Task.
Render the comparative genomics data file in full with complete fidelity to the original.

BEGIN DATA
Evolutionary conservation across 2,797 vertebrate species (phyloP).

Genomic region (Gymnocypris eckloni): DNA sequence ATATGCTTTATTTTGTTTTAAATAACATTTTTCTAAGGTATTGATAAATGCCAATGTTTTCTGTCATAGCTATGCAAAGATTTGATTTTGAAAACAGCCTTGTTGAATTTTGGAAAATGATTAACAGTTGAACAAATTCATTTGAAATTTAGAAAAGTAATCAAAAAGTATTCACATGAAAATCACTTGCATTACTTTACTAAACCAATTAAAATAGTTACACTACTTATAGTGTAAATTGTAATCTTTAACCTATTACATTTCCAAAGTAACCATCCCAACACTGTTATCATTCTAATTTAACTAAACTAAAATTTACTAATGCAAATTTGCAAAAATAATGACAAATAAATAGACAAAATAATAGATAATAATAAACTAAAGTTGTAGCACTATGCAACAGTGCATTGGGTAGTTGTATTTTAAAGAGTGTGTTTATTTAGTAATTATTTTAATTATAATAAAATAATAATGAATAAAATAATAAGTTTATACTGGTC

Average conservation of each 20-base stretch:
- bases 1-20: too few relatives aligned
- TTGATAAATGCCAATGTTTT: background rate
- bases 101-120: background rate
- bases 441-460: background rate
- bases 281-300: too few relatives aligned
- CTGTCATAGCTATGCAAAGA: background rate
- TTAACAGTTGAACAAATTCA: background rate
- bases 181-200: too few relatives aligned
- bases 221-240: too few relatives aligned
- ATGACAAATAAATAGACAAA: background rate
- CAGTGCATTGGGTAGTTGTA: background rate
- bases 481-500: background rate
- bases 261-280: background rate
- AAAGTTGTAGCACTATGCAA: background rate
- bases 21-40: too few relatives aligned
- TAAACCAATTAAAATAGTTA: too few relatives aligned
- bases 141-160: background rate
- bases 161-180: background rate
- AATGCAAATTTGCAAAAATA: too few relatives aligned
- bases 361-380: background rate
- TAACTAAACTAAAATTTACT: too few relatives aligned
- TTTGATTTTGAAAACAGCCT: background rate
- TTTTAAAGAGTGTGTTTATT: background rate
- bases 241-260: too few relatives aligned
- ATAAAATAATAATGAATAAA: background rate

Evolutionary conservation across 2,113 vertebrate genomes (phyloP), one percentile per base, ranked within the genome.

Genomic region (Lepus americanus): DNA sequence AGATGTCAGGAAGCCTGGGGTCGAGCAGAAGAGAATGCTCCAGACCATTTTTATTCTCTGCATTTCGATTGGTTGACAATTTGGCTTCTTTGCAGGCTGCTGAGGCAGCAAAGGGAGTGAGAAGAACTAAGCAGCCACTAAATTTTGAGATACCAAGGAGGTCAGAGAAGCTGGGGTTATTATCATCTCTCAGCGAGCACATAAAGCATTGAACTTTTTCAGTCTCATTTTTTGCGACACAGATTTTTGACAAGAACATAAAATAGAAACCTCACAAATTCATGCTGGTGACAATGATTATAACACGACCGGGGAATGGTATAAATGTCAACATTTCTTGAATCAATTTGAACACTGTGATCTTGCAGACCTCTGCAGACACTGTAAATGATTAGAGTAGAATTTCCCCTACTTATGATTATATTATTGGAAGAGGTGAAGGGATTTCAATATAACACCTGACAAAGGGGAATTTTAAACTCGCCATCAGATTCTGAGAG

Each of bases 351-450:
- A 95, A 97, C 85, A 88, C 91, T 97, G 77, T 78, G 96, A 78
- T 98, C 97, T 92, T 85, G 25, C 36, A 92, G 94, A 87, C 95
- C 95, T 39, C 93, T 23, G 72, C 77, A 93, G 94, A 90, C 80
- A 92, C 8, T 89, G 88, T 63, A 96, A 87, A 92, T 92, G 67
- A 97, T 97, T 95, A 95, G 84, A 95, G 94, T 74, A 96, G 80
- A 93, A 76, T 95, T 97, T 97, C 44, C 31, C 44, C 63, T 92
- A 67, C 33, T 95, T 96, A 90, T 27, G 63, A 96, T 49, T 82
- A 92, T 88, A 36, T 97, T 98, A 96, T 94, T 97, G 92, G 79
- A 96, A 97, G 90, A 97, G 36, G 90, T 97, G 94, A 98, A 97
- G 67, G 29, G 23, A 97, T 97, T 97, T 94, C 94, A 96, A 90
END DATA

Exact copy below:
Evolutionary conservation across 2,797 vertebrate species (phyloP).

Genomic region (Gymnocypris eckloni): DNA sequence ATATGCTTTATTTTGTTTTAAATAACATTTTTCTAAGGTATTGATAAATGCCAATGTTTTCTGTCATAGCTATGCAAAGATTTGATTTTGAAAACAGCCTTGTTGAATTTTGGAAAATGATTAACAGTTGAACAAATTCATTTGAAATTTAGAAAAGTAATCAAAAAGTATTCACATGAAAATCACTTGCATTACTTTACTAAACCAATTAAAATAGTTACACTACTTATAGTGTAAATTGTAATCTTTAACCTATTACATTTCCAAAGTAACCATCCCAACACTGTTATCATTCTAATTTAACTAAACTAAAATTTACTAATGCAAATTTGCAAAAATAATGACAAATAAATAGACAAAATAATAGATAATAATAAACTAAAGTTGTAGCACTATGCAACAGTGCATTGGGTAGTTGTATTTTAAAGAGTGTGTTTATTTAGTAATTATTTTAATTATAATAAAATAATAATGAATAAAATAATAAGTTTATACTGGTC

Average conservation of each 20-base stretch:
- bases 1-20: too few relatives aligned
- TTGATAAATGCCAATGTTTT: background rate
- bases 101-120: background rate
- bases 441-460: background rate
- bases 281-300: too few relatives aligned
- CTGTCATAGCTATGCAAAGA: background rate
- TTAACAGTTGAACAAATTCA: background rate
- bases 181-200: too few relatives aligned
- bases 221-240: too few relatives aligned
- ATGACAAATAAATAGACAAA: background rate
- CAGTGCATTGGGTAGTTGTA: background rate
- bases 481-500: background rate
- bases 261-280: background rate
- AAAGTTGTAGCACTATGCAA: background rate
- bases 21-40: too few relatives aligned
- TAAACCAATTAAAATAGTTA: too few relatives aligned
- bases 141-160: background rate
- bases 161-180: background rate
- AATGCAAATTTGCAAAAATA: too few relatives aligned
- bases 361-380: background rate
- TAACTAAACTAAAATTTACT: too few relatives aligned
- TTTGATTTTGAAAACAGCCT: background rate
- TTTTAAAGAGTGTGTTTATT: background rate
- bases 241-260: too few relatives aligned
- ATAAAATAATAATGAATAAA: background rate

Evolutionary conservation across 2,113 vertebrate genomes (phyloP), one percentile per base, ranked within the genome.

Genomic region (Lepus americanus): DNA sequence AGATGTCAGGAAGCCTGGGGTCGAGCAGAAGAGAATGCTCCAGACCATTTTTATTCTCTGCATTTCGATTGGTTGACAATTTGGCTTCTTTGCAGGCTGCTGAGGCAGCAAAGGGAGTGAGAAGAACTAAGCAGCCACTAAATTTTGAGATACCAAGGAGGTCAGAGAAGCTGGGGTTATTATCATCTCTCAGCGAGCACATAAAGCATTGAACTTTTTCAGTCTCATTTTTTGCGACACAGATTTTTGACAAGAACATAAAATAGAAACCTCACAAATTCATGCTGGTGACAATGATTATAACACGACCGGGGAATGGTATAAATGTCAACATTTCTTGAATCAATTTGAACACTGTGATCTTGCAGACCTCTGCAGACACTGTAAATGATTAGAGTAGAATTTCCCCTACTTATGATTATATTATTGGAAGAGGTGAAGGGATTTCAATATAACACCTGACAAAGGGGAATTTTAAACTCGCCATCAGATTCTGAGAG

Each of bases 351-450:
- A 95, A 97, C 85, A 88, C 91, T 97, G 77, T 78, G 96, A 78
- T 98, C 97, T 92, T 85, G 25, C 36, A 92, G 94, A 87, C 95
- C 95, T 39, C 93, T 23, G 72, C 77, A 93, G 94, A 90, C 80
- A 92, C 8, T 89, G 88, T 63, A 96, A 87, A 92, T 92, G 67
- A 97, T 97, T 95, A 95, G 84, A 95, G 94, T 74, A 96, G 80
- A 93, A 76, T 95, T 97, T 97, C 44, C 31, C 44, C 63, T 92
- A 67, C 33, T 95, T 96, A 90, T 27, G 63, A 96, T 49, T 82
- A 92, T 88, A 36, T 97, T 98, A 96, T 94, T 97, G 92, G 79
- A 96, A 97, G 90, A 97, G 36, G 90, T 97, G 94, A 98, A 97
- G 67, G 29, G 23, A 97, T 97, T 97, T 94, C 94, A 96, A 90